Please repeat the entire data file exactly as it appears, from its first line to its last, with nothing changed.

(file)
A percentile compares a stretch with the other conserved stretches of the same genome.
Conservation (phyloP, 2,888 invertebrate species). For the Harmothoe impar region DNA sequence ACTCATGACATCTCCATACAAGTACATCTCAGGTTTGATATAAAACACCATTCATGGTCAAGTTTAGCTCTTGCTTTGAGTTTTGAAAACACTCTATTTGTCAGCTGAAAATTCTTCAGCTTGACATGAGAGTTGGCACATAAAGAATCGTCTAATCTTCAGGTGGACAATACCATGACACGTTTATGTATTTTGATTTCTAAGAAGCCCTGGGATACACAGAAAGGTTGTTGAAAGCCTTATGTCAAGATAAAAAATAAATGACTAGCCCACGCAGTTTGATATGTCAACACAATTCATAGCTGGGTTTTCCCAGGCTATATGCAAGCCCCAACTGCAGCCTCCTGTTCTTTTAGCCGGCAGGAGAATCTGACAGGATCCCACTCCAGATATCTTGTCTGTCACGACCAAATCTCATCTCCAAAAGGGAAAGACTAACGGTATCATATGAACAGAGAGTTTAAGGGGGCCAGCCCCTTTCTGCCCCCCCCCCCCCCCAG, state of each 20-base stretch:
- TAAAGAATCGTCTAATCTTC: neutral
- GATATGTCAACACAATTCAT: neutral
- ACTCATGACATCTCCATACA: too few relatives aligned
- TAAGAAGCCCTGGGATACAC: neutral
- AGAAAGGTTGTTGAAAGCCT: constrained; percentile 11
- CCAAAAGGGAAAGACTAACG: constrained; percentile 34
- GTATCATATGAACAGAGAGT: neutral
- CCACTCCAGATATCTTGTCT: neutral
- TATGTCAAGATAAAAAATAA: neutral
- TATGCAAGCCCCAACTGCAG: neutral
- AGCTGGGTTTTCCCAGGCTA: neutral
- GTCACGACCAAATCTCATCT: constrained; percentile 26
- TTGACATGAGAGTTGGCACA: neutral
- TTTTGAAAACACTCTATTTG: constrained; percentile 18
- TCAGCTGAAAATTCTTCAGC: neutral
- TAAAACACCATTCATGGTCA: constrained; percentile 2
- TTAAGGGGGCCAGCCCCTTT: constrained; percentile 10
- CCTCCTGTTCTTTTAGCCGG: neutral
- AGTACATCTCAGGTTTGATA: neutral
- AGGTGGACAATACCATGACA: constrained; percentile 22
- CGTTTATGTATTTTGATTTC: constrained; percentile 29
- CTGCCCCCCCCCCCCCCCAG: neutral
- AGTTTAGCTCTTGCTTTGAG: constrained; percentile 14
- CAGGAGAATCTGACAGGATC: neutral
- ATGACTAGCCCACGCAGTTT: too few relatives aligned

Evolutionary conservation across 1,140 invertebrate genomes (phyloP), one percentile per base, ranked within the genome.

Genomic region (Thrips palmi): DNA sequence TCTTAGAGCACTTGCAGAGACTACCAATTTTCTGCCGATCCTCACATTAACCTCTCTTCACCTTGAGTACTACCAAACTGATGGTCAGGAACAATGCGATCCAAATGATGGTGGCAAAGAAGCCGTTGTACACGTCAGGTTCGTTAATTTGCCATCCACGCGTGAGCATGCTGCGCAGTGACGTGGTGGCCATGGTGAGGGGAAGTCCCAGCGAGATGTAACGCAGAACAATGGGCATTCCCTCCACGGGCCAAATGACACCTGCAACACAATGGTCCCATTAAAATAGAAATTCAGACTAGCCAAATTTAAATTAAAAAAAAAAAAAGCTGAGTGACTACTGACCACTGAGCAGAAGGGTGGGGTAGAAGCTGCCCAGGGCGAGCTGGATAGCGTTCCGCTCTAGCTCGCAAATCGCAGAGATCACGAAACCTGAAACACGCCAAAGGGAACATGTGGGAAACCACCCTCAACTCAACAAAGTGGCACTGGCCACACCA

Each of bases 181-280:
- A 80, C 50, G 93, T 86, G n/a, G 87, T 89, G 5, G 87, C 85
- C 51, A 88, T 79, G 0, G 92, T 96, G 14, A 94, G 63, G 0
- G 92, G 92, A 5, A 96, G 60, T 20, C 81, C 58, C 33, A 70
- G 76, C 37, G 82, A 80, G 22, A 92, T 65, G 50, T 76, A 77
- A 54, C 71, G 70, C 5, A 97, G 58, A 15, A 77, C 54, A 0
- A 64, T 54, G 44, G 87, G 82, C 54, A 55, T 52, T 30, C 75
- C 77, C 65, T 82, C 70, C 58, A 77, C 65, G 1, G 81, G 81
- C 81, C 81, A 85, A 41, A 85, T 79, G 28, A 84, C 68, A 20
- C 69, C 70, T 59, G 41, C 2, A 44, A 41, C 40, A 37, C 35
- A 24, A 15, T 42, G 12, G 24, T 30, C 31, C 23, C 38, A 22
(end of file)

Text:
A percentile compares a stretch with the other conserved stretches of the same genome.
Conservation (phyloP, 2,888 invertebrate species). For the Harmothoe impar region DNA sequence ACTCATGACATCTCCATACAAGTACATCTCAGGTTTGATATAAAACACCATTCATGGTCAAGTTTAGCTCTTGCTTTGAGTTTTGAAAACACTCTATTTGTCAGCTGAAAATTCTTCAGCTTGACATGAGAGTTGGCACATAAAGAATCGTCTAATCTTCAGGTGGACAATACCATGACACGTTTATGTATTTTGATTTCTAAGAAGCCCTGGGATACACAGAAAGGTTGTTGAAAGCCTTATGTCAAGATAAAAAATAAATGACTAGCCCACGCAGTTTGATATGTCAACACAATTCATAGCTGGGTTTTCCCAGGCTATATGCAAGCCCCAACTGCAGCCTCCTGTTCTTTTAGCCGGCAGGAGAATCTGACAGGATCCCACTCCAGATATCTTGTCTGTCACGACCAAATCTCATCTCCAAAAGGGAAAGACTAACGGTATCATATGAACAGAGAGTTTAAGGGGGCCAGCCCCTTTCTGCCCCCCCCCCCCCCCAG, state of each 20-base stretch:
- TAAAGAATCGTCTAATCTTC: neutral
- GATATGTCAACACAATTCAT: neutral
- ACTCATGACATCTCCATACA: too few relatives aligned
- TAAGAAGCCCTGGGATACAC: neutral
- AGAAAGGTTGTTGAAAGCCT: constrained; percentile 11
- CCAAAAGGGAAAGACTAACG: constrained; percentile 34
- GTATCATATGAACAGAGAGT: neutral
- CCACTCCAGATATCTTGTCT: neutral
- TATGTCAAGATAAAAAATAA: neutral
- TATGCAAGCCCCAACTGCAG: neutral
- AGCTGGGTTTTCCCAGGCTA: neutral
- GTCACGACCAAATCTCATCT: constrained; percentile 26
- TTGACATGAGAGTTGGCACA: neutral
- TTTTGAAAACACTCTATTTG: constrained; percentile 18
- TCAGCTGAAAATTCTTCAGC: neutral
- TAAAACACCATTCATGGTCA: constrained; percentile 2
- TTAAGGGGGCCAGCCCCTTT: constrained; percentile 10
- CCTCCTGTTCTTTTAGCCGG: neutral
- AGTACATCTCAGGTTTGATA: neutral
- AGGTGGACAATACCATGACA: constrained; percentile 22
- CGTTTATGTATTTTGATTTC: constrained; percentile 29
- CTGCCCCCCCCCCCCCCCAG: neutral
- AGTTTAGCTCTTGCTTTGAG: constrained; percentile 14
- CAGGAGAATCTGACAGGATC: neutral
- ATGACTAGCCCACGCAGTTT: too few relatives aligned

Evolutionary conservation across 1,140 invertebrate genomes (phyloP), one percentile per base, ranked within the genome.

Genomic region (Thrips palmi): DNA sequence TCTTAGAGCACTTGCAGAGACTACCAATTTTCTGCCGATCCTCACATTAACCTCTCTTCACCTTGAGTACTACCAAACTGATGGTCAGGAACAATGCGATCCAAATGATGGTGGCAAAGAAGCCGTTGTACACGTCAGGTTCGTTAATTTGCCATCCACGCGTGAGCATGCTGCGCAGTGACGTGGTGGCCATGGTGAGGGGAAGTCCCAGCGAGATGTAACGCAGAACAATGGGCATTCCCTCCACGGGCCAAATGACACCTGCAACACAATGGTCCCATTAAAATAGAAATTCAGACTAGCCAAATTTAAATTAAAAAAAAAAAAAGCTGAGTGACTACTGACCACTGAGCAGAAGGGTGGGGTAGAAGCTGCCCAGGGCGAGCTGGATAGCGTTCCGCTCTAGCTCGCAAATCGCAGAGATCACGAAACCTGAAACACGCCAAAGGGAACATGTGGGAAACCACCCTCAACTCAACAAAGTGGCACTGGCCACACCA

Each of bases 181-280:
- A 80, C 50, G 93, T 86, G n/a, G 87, T 89, G 5, G 87, C 85
- C 51, A 88, T 79, G 0, G 92, T 96, G 14, A 94, G 63, G 0
- G 92, G 92, A 5, A 96, G 60, T 20, C 81, C 58, C 33, A 70
- G 76, C 37, G 82, A 80, G 22, A 92, T 65, G 50, T 76, A 77
- A 54, C 71, G 70, C 5, A 97, G 58, A 15, A 77, C 54, A 0
- A 64, T 54, G 44, G 87, G 82, C 54, A 55, T 52, T 30, C 75
- C 77, C 65, T 82, C 70, C 58, A 77, C 65, G 1, G 81, G 81
- C 81, C 81, A 85, A 41, A 85, T 79, G 28, A 84, C 68, A 20
- C 69, C 70, T 59, G 41, C 2, A 44, A 41, C 40, A 37, C 35
- A 24, A 15, T 42, G 12, G 24, T 30, C 31, C 23, C 38, A 22